Pragmatic politics: Iran, Central Asia and cultural foreign policy

Wastnidge, Edward (2014). Pragmatic politics: Iran, Central Asia and cultural foreign policy. Central Asia and the Caucasus Journal, 15(4) pp. 119–130.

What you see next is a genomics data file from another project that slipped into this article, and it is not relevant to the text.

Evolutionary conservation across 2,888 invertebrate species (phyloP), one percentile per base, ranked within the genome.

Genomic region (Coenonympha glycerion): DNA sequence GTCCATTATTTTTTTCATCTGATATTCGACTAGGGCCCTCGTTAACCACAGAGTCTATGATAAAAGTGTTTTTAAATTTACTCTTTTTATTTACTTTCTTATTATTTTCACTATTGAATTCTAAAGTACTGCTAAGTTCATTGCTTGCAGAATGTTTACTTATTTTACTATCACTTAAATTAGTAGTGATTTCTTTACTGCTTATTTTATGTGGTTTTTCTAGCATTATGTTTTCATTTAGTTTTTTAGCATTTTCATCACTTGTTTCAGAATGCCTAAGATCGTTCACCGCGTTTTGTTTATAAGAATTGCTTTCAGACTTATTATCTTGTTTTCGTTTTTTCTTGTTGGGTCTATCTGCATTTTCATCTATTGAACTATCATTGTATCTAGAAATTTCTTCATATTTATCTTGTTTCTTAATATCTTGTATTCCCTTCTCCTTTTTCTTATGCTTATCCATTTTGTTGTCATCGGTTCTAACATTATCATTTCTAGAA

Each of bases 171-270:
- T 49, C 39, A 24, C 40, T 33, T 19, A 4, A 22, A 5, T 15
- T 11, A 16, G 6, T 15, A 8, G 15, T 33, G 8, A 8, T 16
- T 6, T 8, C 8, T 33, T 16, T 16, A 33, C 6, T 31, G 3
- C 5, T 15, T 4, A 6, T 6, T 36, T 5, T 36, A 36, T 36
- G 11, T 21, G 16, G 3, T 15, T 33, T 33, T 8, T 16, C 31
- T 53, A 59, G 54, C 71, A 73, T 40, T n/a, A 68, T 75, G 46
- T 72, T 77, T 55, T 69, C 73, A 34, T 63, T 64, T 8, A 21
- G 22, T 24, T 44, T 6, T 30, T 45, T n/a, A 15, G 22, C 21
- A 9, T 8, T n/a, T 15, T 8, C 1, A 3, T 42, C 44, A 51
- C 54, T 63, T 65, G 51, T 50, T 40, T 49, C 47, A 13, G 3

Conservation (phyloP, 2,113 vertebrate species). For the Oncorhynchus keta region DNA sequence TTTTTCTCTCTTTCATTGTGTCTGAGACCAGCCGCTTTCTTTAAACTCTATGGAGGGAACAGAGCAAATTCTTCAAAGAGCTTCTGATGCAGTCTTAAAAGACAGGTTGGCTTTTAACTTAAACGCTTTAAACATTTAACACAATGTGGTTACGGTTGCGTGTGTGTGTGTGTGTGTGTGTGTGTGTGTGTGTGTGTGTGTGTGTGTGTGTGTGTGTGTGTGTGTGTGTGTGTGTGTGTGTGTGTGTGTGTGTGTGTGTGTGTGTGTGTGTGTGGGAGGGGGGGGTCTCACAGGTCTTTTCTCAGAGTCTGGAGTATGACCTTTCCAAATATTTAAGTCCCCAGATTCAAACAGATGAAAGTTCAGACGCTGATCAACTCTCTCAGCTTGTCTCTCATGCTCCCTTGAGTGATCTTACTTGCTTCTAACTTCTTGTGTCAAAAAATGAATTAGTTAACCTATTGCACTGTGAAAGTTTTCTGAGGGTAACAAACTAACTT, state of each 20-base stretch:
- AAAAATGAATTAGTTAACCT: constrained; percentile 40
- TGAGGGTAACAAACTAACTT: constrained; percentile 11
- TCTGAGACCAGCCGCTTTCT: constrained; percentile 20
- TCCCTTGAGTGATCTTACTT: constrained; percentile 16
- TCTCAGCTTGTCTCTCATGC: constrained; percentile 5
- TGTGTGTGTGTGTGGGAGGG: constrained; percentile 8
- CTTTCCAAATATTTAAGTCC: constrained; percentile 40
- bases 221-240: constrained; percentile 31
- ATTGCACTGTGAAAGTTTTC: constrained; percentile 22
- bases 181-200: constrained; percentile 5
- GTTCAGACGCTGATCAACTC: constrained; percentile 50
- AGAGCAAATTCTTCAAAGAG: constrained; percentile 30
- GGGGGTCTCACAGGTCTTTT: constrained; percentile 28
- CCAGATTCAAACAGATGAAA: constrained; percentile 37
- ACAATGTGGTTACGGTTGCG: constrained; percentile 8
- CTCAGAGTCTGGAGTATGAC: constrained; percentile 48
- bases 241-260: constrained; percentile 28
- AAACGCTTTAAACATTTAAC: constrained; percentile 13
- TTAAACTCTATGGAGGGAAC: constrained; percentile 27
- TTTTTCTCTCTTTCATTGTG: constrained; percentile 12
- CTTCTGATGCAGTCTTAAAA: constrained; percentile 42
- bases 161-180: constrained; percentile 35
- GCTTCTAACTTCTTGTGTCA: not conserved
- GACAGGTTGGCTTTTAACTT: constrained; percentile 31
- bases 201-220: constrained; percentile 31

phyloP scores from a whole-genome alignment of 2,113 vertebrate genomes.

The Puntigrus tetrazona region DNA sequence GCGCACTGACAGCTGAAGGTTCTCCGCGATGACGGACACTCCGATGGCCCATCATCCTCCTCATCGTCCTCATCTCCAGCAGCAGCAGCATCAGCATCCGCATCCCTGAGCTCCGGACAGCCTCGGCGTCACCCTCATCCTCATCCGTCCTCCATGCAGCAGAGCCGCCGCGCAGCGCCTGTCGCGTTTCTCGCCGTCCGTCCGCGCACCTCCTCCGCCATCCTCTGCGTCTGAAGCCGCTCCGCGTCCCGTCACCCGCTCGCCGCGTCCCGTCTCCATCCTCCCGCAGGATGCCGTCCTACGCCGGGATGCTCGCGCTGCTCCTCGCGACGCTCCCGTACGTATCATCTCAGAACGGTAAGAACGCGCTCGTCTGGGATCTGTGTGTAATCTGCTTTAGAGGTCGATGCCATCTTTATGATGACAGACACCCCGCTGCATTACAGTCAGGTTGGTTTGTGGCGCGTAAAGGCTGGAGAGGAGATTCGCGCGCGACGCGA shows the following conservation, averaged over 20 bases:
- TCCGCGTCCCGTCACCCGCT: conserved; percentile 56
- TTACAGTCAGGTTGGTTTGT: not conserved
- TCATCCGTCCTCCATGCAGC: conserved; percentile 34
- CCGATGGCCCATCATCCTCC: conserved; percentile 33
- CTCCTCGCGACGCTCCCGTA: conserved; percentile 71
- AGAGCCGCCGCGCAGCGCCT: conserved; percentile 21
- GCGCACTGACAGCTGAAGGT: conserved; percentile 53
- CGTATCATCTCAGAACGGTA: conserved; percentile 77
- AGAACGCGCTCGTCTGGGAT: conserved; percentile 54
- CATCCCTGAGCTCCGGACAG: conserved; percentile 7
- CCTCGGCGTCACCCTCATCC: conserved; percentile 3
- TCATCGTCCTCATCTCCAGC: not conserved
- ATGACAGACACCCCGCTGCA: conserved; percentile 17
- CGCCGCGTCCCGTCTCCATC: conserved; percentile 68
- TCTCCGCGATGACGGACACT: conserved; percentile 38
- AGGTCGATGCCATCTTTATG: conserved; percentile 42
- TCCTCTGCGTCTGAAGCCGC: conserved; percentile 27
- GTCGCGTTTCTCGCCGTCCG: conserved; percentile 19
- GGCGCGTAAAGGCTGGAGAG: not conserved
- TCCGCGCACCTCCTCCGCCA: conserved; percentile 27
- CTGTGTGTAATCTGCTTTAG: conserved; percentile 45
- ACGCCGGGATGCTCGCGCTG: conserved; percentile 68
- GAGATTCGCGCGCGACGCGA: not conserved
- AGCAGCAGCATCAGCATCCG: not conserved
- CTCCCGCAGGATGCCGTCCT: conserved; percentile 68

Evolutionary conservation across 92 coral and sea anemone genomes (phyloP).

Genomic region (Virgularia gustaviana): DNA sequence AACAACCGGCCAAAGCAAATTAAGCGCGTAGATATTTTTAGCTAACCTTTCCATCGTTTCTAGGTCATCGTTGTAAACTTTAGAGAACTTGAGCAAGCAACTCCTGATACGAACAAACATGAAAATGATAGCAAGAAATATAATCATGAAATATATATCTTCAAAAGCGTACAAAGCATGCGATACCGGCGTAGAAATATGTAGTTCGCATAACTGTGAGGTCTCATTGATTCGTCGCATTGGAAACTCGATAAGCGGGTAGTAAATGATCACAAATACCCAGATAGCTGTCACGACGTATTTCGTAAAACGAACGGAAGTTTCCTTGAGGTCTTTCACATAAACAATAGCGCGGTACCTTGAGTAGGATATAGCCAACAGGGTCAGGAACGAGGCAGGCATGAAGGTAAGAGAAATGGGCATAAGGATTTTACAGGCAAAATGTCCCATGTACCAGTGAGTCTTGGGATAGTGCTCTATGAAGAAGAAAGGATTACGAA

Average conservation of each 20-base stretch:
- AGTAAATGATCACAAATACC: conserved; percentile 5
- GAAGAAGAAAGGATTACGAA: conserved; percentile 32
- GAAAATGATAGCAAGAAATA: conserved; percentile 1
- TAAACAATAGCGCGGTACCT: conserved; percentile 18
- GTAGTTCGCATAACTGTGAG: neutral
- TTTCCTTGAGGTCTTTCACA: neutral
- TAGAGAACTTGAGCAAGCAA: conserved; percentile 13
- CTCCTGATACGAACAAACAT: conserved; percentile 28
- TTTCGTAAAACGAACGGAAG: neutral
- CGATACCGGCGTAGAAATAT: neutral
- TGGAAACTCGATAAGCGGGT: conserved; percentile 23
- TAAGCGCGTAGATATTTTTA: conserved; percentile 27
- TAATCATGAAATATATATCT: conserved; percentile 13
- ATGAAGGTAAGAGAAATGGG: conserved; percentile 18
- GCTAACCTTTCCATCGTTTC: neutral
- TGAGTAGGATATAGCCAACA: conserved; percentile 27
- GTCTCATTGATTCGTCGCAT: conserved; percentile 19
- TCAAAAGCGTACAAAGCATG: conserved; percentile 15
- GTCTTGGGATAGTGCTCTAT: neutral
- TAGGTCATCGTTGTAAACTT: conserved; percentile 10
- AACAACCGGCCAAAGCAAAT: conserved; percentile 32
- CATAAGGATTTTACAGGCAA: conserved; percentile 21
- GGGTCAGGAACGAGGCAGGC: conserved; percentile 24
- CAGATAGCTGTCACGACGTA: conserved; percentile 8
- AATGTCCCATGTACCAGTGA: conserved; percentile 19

Since the break-up of the Soviet Union in 1991, Central Asia assumed renewed importance in Iranian foreign policy. The region has played a significant role in Iran’s historical geography, and Persian cultural influence continues to felt in the region today. Iran has sought to present itself as a “status-quo” power in its bilateral and multilateral approaches to Central Asia, something that is in marked contrast to the revolutionary rhetoric highlighted in Western media analyses of its foreign policy. This paper focuses on how Iran has made use of its historical cultural weight in the region to further its influence, something that is evident in its increasing activity in fellow Persian-speaking nations of Tajikistan and Afghanistan. As such, the paper will demonstrate how Iran has sought to present a pragmatic face to the region, one that draws on its own cultural levers as a way of expanding its influence.

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